I would wager that when people get off the quitting bandwagon, it’s directly related to major life changes. Change is stressful! I know that very well, because I’m autistic, and I don’t deal very well with stress.

    So…..quitters who’ve come off the bandwagon…..don’t beat yourselves up! PLEASE! Doing so only hurts your future chances of successfully quitting…….if you have to smoke, do it, but don’t obsess over it, and when you think you’re ready to try quitting again, go for it with a positive attitude. Try writing your quit date somewhere, and update it every so often….works for me because I like seeing numbers increase.

    awesome blog, PalMD….enjoy vacation…….

    The Integral of athenivanidx

  9. Usually Not Anon

    Poor and unemployed people have serious existential worries—getting food, keeping a home, staying safe. Smoking may help allay some of these fears and anxieties. Of course, it’s also horribly expensive and bad for you. We’re doing a terrible job. We are enabling our most vulnerable to continue smoking. Fighting tobacco and tobacco-related diseases requires fighting poverty and improving education. It’s a societal problem as much as an individual problem.

    As a smoker who lives in poverty, I can attest to this. While there are certainly people who are doing just fine who also smoke, the rates go up the poorer the demographic.

    There have been times in my life when cigarettes were a substitute for food. I could live with the hunger, but without the comfort of my familiar cigarettes, I was in bad shape. And now days it’s even worse, in spite of the fact that it has been a good long while since I have gone hungry.

    Now I have a family to support. I make enough to cover the bills and little more. We have virtually no safety net, when I get sick or just run out of work for even a week, I have to scrape and borrow to get by and then struggle to catch back up. Living in poverty, means pretty much living in crisis mode 24/7. Even good times like the holidays are a time for acid stomach, trying to figure out how were going to get through it with a roof over our heads.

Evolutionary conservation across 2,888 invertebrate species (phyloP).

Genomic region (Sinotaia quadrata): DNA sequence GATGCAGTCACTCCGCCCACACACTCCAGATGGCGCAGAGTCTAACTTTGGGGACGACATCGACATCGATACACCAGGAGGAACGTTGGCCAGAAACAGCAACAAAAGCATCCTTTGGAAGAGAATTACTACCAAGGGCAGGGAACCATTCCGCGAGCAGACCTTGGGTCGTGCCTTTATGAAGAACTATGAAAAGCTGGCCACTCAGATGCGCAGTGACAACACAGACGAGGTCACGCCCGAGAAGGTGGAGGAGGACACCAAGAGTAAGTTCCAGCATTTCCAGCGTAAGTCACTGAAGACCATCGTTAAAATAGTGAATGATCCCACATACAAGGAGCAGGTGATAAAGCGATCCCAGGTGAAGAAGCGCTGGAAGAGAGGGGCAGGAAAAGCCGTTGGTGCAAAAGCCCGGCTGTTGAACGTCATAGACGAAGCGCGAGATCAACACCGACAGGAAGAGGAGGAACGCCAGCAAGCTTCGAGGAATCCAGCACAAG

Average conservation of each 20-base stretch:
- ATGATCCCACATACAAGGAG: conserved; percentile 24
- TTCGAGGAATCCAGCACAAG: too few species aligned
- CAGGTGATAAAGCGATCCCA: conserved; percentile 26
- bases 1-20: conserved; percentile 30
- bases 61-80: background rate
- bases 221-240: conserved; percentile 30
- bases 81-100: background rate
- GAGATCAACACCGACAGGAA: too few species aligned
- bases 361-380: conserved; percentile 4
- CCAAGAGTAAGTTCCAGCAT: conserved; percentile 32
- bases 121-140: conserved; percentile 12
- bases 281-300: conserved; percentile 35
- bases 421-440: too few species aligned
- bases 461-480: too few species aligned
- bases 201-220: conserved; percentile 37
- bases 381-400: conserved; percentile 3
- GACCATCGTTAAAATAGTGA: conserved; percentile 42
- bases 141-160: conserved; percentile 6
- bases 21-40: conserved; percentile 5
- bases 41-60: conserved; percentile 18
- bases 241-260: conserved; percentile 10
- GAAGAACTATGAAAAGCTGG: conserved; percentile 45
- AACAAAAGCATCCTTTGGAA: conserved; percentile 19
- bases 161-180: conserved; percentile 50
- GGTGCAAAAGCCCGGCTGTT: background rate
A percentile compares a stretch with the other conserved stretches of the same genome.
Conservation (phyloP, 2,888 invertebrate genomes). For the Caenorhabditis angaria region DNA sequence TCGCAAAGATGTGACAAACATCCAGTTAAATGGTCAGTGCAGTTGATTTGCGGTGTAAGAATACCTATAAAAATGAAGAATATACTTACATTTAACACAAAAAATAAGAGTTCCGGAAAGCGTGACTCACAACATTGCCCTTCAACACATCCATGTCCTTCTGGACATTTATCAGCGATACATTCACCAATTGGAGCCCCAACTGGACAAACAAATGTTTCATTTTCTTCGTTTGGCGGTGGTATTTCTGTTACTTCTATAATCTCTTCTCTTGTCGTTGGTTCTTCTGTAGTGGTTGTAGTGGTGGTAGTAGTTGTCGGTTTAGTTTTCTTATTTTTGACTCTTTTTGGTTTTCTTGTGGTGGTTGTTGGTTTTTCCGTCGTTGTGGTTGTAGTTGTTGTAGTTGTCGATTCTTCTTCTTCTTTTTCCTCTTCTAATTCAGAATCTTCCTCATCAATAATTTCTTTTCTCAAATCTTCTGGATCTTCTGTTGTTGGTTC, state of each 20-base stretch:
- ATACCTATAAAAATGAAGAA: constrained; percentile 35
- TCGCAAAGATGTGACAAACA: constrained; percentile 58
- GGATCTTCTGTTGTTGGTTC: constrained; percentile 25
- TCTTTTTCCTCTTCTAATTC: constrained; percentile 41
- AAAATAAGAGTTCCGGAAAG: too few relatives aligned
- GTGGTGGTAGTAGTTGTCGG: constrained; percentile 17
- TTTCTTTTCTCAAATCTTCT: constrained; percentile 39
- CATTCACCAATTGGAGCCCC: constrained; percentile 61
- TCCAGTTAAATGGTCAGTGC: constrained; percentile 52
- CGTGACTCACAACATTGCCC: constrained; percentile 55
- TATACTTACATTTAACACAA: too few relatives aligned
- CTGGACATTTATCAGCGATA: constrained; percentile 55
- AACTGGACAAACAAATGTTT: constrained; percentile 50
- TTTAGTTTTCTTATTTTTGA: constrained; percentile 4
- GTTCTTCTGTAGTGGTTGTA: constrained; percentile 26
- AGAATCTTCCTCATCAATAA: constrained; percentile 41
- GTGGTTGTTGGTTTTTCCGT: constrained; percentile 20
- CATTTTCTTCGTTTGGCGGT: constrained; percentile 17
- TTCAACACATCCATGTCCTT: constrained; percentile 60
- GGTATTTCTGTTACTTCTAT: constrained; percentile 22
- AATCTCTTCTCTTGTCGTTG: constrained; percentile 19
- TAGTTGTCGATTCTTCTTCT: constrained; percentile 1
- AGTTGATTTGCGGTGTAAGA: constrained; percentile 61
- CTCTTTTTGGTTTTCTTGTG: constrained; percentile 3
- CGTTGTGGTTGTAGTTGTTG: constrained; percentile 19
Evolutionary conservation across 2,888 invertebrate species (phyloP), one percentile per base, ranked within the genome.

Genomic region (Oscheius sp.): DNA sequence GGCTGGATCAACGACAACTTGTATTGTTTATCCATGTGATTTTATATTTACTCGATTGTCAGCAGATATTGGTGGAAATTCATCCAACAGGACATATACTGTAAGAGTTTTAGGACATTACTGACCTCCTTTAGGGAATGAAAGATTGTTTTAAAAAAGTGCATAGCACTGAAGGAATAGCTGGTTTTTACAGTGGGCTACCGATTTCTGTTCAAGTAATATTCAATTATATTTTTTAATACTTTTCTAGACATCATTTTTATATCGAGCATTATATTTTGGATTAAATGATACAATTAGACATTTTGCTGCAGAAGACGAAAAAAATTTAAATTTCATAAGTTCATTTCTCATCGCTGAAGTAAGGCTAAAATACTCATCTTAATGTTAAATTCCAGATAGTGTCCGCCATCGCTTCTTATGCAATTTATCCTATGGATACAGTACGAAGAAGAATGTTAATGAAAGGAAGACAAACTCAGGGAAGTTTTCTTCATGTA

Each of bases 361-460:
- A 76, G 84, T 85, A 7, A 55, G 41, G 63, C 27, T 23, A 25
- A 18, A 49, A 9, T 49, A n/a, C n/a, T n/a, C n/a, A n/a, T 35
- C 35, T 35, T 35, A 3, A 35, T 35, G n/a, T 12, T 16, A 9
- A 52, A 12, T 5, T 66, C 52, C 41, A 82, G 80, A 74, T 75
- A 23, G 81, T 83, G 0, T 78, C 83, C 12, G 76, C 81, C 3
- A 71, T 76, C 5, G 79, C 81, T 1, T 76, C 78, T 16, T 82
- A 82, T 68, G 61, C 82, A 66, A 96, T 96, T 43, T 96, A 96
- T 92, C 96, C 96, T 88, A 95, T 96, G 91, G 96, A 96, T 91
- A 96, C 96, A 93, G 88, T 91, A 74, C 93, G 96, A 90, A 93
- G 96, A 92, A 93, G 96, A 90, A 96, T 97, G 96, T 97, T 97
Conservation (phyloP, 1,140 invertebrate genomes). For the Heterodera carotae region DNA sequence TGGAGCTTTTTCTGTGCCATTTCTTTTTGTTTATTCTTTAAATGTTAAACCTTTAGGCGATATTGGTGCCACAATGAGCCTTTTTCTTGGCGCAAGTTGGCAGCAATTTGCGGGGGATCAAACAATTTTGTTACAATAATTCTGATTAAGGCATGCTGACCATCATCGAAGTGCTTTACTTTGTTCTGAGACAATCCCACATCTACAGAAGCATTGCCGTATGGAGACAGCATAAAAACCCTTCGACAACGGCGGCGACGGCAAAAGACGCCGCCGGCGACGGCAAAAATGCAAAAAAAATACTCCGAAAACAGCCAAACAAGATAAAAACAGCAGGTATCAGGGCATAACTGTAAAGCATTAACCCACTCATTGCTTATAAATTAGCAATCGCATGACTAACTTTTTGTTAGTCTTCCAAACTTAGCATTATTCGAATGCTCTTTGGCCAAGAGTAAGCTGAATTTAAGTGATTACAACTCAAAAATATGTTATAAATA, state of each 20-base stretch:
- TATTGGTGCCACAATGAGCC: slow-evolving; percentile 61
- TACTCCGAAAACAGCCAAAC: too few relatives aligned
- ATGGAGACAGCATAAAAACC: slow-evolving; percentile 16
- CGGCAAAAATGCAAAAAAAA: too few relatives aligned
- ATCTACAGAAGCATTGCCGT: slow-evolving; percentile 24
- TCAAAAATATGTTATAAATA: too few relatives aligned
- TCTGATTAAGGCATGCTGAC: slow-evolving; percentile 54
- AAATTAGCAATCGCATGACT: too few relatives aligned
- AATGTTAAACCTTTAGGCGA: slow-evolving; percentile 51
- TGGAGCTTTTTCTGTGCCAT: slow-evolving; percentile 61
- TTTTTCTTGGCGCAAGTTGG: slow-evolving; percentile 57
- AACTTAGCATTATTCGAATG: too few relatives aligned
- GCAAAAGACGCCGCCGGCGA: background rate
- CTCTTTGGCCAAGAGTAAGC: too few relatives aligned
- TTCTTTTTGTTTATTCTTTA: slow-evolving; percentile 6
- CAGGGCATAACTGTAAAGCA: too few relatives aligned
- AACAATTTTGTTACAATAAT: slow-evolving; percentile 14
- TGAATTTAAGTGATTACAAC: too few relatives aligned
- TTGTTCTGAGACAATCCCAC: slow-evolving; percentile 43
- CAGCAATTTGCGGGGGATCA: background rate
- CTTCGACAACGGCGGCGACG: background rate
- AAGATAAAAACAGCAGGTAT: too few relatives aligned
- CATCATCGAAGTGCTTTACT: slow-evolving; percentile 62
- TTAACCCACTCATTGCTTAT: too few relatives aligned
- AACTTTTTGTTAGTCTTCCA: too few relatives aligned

Quitting smoking is hard enough, trying to quit while dealing with a crisis is even harder. Which is why a lot of smoking cessation materials recommend that people not try unless they can take some time to relax. Unfortunately, most people in poverty can’t afford the luxury of relaxing. We’re too busy worrying about what we will do if we end up on the street with our family. Or worrying about the thugs our kids are hanging out with. Or worrying that our child might actually become one of those thugs. Or worrying about how we’ll manage even more medical bills if we get injured or really get sick. Or worrying that the next innocent bystander hit by the crossfire will be us or someone in our family.

    Poverty is a crushing force that is hell to attempt to get out of. Smoking OTOH, does all the things that are listed at the end of Pal’s post. It’s expensive and it’s really bad for me, I know this all too well. But when put into contrast with other things that might make me feel the things that smoking does, it’s not very expensive at all.

  10. Much of my work has been in the computer field, with odd stints in call centres. Both seem to have a significant portion of smokers. My suspicion has often been that stress is a contributing factor. The stress experienced in both fields of work can be extraordinary.

  11. anomymous

    Allen Carr’s Easy Way to Stop Smoking has helped many people to quit.

    The technique he advocates must be effective, since he was ignored by the anti-smoking interests and Big Pharma.